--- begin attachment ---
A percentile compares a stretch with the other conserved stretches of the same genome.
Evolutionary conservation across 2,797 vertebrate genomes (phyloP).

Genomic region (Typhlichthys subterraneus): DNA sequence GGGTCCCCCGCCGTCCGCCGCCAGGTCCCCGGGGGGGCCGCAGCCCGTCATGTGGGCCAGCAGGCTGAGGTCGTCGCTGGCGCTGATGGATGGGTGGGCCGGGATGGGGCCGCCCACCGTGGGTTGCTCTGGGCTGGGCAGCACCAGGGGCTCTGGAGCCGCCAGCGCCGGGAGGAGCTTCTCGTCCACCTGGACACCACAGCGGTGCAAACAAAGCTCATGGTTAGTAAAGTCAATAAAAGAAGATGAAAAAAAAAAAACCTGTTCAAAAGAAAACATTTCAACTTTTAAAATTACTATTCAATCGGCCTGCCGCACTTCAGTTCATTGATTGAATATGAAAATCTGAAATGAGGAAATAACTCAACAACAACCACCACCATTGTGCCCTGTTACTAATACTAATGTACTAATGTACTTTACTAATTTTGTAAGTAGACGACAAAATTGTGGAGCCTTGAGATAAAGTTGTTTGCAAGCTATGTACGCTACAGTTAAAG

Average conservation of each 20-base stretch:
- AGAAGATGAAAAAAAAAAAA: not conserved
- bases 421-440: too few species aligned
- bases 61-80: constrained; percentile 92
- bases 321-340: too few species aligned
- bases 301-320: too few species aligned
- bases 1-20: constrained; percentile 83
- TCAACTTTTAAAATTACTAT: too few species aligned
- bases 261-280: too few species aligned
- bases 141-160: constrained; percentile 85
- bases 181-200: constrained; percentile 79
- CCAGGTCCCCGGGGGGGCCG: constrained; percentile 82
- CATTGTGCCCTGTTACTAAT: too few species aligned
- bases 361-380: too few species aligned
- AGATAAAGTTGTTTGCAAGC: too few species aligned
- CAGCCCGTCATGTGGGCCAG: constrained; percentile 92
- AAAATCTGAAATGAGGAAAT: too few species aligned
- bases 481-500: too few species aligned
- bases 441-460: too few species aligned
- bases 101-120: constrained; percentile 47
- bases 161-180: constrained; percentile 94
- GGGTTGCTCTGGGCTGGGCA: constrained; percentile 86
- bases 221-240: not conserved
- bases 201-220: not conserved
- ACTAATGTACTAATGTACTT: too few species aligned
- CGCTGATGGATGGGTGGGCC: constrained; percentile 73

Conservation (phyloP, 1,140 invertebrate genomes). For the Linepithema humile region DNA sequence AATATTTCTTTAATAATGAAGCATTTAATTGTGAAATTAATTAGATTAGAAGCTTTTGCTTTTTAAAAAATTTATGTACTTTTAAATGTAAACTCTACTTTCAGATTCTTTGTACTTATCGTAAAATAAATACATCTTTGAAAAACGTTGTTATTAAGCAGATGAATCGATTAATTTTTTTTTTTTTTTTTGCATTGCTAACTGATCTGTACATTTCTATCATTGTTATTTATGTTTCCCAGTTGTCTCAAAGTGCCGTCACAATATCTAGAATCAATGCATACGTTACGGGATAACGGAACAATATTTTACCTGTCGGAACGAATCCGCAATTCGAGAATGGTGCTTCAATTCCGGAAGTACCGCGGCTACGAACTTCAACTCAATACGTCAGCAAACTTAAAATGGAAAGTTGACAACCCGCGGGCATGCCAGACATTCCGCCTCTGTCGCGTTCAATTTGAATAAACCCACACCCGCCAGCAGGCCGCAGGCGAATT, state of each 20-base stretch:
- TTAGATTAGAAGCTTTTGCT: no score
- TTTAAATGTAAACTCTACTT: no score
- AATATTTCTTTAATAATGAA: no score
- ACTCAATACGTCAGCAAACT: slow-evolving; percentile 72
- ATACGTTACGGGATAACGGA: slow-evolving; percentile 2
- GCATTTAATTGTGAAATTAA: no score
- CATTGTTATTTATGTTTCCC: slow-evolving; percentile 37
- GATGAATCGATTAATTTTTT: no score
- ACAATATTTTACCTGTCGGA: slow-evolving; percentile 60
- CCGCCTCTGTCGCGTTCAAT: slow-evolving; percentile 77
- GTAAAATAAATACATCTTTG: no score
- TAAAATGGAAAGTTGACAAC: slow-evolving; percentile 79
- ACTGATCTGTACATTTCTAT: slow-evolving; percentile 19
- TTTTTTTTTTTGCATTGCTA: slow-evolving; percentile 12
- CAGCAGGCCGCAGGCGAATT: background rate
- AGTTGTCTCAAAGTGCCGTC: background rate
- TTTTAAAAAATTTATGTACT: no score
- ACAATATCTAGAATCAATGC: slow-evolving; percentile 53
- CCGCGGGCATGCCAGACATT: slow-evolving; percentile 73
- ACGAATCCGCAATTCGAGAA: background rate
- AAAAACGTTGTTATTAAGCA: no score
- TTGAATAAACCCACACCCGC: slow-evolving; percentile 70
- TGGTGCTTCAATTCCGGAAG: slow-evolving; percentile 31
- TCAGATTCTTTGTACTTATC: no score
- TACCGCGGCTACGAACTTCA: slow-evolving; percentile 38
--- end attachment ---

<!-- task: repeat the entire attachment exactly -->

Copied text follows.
A percentile compares a stretch with the other conserved stretches of the same genome.
Evolutionary conservation across 2,797 vertebrate genomes (phyloP).

Genomic region (Typhlichthys subterraneus): DNA sequence GGGTCCCCCGCCGTCCGCCGCCAGGTCCCCGGGGGGGCCGCAGCCCGTCATGTGGGCCAGCAGGCTGAGGTCGTCGCTGGCGCTGATGGATGGGTGGGCCGGGATGGGGCCGCCCACCGTGGGTTGCTCTGGGCTGGGCAGCACCAGGGGCTCTGGAGCCGCCAGCGCCGGGAGGAGCTTCTCGTCCACCTGGACACCACAGCGGTGCAAACAAAGCTCATGGTTAGTAAAGTCAATAAAAGAAGATGAAAAAAAAAAAACCTGTTCAAAAGAAAACATTTCAACTTTTAAAATTACTATTCAATCGGCCTGCCGCACTTCAGTTCATTGATTGAATATGAAAATCTGAAATGAGGAAATAACTCAACAACAACCACCACCATTGTGCCCTGTTACTAATACTAATGTACTAATGTACTTTACTAATTTTGTAAGTAGACGACAAAATTGTGGAGCCTTGAGATAAAGTTGTTTGCAAGCTATGTACGCTACAGTTAAAG

Average conservation of each 20-base stretch:
- AGAAGATGAAAAAAAAAAAA: not conserved
- bases 421-440: too few species aligned
- bases 61-80: constrained; percentile 92
- bases 321-340: too few species aligned
- bases 301-320: too few species aligned
- bases 1-20: constrained; percentile 83
- TCAACTTTTAAAATTACTAT: too few species aligned
- bases 261-280: too few species aligned
- bases 141-160: constrained; percentile 85
- bases 181-200: constrained; percentile 79
- CCAGGTCCCCGGGGGGGCCG: constrained; percentile 82
- CATTGTGCCCTGTTACTAAT: too few species aligned
- bases 361-380: too few species aligned
- AGATAAAGTTGTTTGCAAGC: too few species aligned
- CAGCCCGTCATGTGGGCCAG: constrained; percentile 92
- AAAATCTGAAATGAGGAAAT: too few species aligned
- bases 481-500: too few species aligned
- bases 441-460: too few species aligned
- bases 101-120: constrained; percentile 47
- bases 161-180: constrained; percentile 94
- GGGTTGCTCTGGGCTGGGCA: constrained; percentile 86
- bases 221-240: not conserved
- bases 201-220: not conserved
- ACTAATGTACTAATGTACTT: too few species aligned
- CGCTGATGGATGGGTGGGCC: constrained; percentile 73

Conservation (phyloP, 1,140 invertebrate genomes). For the Linepithema humile region DNA sequence AATATTTCTTTAATAATGAAGCATTTAATTGTGAAATTAATTAGATTAGAAGCTTTTGCTTTTTAAAAAATTTATGTACTTTTAAATGTAAACTCTACTTTCAGATTCTTTGTACTTATCGTAAAATAAATACATCTTTGAAAAACGTTGTTATTAAGCAGATGAATCGATTAATTTTTTTTTTTTTTTTTGCATTGCTAACTGATCTGTACATTTCTATCATTGTTATTTATGTTTCCCAGTTGTCTCAAAGTGCCGTCACAATATCTAGAATCAATGCATACGTTACGGGATAACGGAACAATATTTTACCTGTCGGAACGAATCCGCAATTCGAGAATGGTGCTTCAATTCCGGAAGTACCGCGGCTACGAACTTCAACTCAATACGTCAGCAAACTTAAAATGGAAAGTTGACAACCCGCGGGCATGCCAGACATTCCGCCTCTGTCGCGTTCAATTTGAATAAACCCACACCCGCCAGCAGGCCGCAGGCGAATT, state of each 20-base stretch:
- TTAGATTAGAAGCTTTTGCT: no score
- TTTAAATGTAAACTCTACTT: no score
- AATATTTCTTTAATAATGAA: no score
- ACTCAATACGTCAGCAAACT: slow-evolving; percentile 72
- ATACGTTACGGGATAACGGA: slow-evolving; percentile 2
- GCATTTAATTGTGAAATTAA: no score
- CATTGTTATTTATGTTTCCC: slow-evolving; percentile 37
- GATGAATCGATTAATTTTTT: no score
- ACAATATTTTACCTGTCGGA: slow-evolving; percentile 60
- CCGCCTCTGTCGCGTTCAAT: slow-evolving; percentile 77
- GTAAAATAAATACATCTTTG: no score
- TAAAATGGAAAGTTGACAAC: slow-evolving; percentile 79
- ACTGATCTGTACATTTCTAT: slow-evolving; percentile 19
- TTTTTTTTTTTGCATTGCTA: slow-evolving; percentile 12
- CAGCAGGCCGCAGGCGAATT: background rate
- AGTTGTCTCAAAGTGCCGTC: background rate
- TTTTAAAAAATTTATGTACT: no score
- ACAATATCTAGAATCAATGC: slow-evolving; percentile 53
- CCGCGGGCATGCCAGACATT: slow-evolving; percentile 73
- ACGAATCCGCAATTCGAGAA: background rate
- AAAAACGTTGTTATTAAGCA: no score
- TTGAATAAACCCACACCCGC: slow-evolving; percentile 70
- TGGTGCTTCAATTCCGGAAG: slow-evolving; percentile 31
- TCAGATTCTTTGTACTTATC: no score
- TACCGCGGCTACGAACTTCA: slow-evolving; percentile 38